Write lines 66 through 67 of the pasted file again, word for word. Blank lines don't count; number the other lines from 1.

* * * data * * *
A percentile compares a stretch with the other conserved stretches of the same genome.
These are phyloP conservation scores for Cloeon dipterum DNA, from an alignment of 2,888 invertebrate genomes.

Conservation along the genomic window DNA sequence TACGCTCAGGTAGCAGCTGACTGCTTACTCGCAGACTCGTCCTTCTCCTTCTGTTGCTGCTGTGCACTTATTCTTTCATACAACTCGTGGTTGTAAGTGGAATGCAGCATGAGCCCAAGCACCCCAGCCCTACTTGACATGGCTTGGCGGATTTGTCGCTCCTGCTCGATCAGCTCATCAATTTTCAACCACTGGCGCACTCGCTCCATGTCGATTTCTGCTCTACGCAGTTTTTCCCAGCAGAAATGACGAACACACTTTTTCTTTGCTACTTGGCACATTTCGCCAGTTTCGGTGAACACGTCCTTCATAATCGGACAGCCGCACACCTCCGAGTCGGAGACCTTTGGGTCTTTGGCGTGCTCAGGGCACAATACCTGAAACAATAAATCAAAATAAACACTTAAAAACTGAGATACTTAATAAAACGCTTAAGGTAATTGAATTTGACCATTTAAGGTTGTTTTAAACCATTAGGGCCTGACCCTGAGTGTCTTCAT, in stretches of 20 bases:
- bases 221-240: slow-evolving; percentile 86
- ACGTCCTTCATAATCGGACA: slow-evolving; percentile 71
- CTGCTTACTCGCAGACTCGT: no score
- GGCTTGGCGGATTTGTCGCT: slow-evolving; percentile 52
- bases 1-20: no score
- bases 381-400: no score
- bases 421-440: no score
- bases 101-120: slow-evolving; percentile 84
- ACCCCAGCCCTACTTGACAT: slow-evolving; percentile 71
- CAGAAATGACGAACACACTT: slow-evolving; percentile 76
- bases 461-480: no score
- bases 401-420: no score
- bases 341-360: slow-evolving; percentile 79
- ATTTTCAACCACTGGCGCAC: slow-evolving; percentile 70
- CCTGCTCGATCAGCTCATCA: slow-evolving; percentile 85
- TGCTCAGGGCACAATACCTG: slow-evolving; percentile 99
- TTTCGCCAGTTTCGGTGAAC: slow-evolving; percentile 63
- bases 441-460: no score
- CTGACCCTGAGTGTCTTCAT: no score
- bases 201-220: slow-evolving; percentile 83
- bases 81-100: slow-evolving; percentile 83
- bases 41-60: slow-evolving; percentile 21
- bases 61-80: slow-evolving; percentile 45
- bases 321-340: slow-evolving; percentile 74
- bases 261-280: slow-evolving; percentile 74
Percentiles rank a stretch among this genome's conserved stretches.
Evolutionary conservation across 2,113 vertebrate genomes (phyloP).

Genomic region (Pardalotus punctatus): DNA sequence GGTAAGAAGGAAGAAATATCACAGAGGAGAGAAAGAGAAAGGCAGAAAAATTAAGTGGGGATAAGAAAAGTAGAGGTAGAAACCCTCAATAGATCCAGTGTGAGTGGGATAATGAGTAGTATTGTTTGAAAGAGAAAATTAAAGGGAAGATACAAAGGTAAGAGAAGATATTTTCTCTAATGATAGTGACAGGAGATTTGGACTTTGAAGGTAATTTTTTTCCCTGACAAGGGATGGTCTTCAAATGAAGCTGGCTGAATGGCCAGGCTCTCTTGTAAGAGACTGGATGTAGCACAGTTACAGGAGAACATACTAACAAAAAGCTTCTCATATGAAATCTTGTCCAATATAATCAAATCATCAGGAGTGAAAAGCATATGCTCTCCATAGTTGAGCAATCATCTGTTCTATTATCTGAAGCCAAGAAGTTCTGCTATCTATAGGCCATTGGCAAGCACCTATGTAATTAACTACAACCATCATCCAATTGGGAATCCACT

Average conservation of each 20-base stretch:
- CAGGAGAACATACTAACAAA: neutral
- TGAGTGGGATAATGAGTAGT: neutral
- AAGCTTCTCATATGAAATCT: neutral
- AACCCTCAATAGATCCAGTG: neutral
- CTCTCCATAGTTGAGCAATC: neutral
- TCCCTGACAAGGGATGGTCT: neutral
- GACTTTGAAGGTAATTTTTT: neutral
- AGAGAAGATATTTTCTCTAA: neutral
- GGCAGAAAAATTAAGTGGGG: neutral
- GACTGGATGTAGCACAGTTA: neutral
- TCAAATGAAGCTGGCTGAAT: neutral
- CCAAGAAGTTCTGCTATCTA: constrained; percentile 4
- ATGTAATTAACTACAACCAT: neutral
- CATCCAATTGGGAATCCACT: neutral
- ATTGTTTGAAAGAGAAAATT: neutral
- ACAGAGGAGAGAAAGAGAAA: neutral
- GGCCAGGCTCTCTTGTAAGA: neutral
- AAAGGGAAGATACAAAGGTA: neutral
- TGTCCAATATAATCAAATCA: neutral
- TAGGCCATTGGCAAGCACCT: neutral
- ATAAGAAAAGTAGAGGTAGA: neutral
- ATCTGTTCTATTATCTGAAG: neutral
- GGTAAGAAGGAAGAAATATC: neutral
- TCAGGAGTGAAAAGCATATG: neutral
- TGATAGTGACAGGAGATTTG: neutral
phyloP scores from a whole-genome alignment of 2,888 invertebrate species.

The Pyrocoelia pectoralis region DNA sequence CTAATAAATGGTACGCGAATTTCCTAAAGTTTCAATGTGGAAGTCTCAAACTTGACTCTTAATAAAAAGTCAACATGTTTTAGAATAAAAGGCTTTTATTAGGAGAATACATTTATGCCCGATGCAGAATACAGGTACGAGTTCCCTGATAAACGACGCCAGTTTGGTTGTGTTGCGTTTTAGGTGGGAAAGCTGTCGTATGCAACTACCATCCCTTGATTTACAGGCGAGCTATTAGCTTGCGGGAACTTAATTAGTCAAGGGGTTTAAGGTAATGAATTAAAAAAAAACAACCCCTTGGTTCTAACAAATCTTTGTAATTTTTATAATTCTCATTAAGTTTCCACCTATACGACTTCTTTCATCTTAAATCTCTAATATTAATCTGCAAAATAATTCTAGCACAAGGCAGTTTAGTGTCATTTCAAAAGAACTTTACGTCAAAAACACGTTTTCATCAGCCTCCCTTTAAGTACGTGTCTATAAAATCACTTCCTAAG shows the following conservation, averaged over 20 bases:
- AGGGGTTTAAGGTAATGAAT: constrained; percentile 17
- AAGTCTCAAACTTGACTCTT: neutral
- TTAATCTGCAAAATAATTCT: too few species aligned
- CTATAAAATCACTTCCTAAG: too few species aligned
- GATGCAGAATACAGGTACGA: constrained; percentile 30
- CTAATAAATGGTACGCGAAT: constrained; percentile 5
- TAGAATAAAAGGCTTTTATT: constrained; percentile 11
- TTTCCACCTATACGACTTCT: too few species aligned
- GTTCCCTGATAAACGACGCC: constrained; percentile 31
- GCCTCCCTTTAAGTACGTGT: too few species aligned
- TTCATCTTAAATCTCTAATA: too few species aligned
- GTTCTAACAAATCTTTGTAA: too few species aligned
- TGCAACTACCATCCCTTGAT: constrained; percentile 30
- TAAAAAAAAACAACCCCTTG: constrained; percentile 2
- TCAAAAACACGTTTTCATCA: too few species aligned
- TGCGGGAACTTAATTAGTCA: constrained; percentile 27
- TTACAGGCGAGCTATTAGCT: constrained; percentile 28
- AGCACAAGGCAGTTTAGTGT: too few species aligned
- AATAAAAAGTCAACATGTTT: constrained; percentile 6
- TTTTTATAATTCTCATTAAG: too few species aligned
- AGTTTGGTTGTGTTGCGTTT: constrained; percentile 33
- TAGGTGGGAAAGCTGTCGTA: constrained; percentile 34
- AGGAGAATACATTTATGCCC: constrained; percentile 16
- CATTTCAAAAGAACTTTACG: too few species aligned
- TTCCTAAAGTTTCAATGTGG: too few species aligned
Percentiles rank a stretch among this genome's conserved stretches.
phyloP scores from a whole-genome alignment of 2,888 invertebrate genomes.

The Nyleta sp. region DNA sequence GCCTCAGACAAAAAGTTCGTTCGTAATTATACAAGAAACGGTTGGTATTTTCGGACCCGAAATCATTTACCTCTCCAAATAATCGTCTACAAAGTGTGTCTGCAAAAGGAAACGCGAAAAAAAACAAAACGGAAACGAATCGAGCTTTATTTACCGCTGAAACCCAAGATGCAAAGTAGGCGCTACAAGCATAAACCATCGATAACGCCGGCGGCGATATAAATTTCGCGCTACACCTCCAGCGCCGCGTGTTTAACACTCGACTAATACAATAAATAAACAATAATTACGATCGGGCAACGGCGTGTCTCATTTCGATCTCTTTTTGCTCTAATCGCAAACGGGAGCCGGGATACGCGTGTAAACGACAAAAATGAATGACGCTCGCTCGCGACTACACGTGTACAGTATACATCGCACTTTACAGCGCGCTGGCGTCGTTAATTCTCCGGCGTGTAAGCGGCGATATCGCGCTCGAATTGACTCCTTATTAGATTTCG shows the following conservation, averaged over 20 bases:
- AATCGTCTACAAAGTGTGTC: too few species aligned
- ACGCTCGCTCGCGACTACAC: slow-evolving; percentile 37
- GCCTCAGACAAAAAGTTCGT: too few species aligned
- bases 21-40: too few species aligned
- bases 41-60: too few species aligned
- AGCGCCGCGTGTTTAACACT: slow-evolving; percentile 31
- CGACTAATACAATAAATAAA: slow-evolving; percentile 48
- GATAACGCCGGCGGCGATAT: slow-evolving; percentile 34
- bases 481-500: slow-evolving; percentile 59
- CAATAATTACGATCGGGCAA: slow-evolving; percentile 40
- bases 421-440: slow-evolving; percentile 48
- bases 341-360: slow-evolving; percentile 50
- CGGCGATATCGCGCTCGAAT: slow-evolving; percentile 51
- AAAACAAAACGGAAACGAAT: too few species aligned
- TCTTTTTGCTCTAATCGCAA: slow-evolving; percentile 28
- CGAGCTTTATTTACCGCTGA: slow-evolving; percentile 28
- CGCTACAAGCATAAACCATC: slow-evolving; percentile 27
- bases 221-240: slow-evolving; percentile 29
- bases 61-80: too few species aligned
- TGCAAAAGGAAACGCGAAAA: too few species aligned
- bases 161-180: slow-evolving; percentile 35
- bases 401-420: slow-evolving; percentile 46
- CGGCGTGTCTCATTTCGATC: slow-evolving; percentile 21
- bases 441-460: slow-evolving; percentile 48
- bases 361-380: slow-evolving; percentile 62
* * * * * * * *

- TAGAATAAAAGGCTTTTATT: constrained; percentile 11
- TTTCCACCTATACGACTTCT: too few species aligned